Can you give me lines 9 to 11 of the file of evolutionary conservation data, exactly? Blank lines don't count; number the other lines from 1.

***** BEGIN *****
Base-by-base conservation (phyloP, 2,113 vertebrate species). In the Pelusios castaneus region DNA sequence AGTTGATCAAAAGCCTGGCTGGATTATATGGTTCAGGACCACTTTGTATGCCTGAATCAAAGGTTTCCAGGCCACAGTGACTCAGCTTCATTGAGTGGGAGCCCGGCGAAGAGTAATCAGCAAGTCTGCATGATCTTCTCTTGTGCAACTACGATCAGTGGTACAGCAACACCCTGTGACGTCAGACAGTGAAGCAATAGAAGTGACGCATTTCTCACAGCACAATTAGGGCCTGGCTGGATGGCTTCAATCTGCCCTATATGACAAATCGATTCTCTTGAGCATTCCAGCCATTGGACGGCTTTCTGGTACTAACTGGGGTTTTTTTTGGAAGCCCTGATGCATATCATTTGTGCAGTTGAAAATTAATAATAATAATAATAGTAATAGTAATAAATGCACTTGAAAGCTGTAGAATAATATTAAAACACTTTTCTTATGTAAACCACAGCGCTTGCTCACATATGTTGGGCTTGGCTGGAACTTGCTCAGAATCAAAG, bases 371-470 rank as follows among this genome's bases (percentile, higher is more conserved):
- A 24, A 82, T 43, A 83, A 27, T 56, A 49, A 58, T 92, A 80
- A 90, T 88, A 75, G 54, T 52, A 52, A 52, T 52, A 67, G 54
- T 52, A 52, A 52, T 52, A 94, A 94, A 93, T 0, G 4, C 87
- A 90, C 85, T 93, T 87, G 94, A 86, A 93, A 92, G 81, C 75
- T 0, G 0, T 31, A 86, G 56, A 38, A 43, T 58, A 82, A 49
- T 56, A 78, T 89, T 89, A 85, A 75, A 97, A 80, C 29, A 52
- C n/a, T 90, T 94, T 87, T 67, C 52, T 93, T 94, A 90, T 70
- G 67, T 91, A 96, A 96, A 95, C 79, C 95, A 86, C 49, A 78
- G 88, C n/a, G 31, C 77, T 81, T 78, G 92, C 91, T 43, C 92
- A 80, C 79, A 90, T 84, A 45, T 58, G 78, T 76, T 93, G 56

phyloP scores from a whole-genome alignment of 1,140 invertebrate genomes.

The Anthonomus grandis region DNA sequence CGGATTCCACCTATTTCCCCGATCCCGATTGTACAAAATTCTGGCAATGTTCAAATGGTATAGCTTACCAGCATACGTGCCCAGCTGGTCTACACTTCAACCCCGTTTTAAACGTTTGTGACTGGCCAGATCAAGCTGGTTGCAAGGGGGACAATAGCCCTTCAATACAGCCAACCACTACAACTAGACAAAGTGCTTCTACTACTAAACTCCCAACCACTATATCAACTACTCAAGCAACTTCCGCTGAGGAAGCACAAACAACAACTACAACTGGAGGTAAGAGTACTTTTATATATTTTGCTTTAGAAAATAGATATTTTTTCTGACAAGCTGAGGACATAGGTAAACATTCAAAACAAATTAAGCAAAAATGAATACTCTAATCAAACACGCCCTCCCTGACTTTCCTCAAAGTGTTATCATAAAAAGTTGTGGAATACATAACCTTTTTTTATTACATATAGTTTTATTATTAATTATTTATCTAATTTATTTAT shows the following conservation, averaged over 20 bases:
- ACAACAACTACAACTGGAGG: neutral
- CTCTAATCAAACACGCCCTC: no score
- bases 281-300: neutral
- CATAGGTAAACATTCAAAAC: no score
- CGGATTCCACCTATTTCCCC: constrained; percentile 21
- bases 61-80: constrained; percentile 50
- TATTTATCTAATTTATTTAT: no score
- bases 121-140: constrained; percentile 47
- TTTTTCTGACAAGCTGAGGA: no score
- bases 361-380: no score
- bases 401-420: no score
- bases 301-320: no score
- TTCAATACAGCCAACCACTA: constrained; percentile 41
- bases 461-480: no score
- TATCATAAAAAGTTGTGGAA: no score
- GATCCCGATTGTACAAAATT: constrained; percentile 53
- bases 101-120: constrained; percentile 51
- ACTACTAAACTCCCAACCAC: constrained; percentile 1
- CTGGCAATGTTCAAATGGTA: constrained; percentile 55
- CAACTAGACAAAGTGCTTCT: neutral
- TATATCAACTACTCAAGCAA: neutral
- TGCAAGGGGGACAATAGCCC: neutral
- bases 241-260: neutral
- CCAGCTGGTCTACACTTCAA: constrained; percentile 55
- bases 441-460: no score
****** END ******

- G 67, T 91, A 96, A 96, A 95, C 79, C 95, A 86, C 49, A 78
- G 88, C n/a, G 31, C 77, T 81, T 78, G 92, C 91, T 43, C 92
- A 80, C 79, A 90, T 84, A 45, T 58, G 78, T 76, T 93, G 56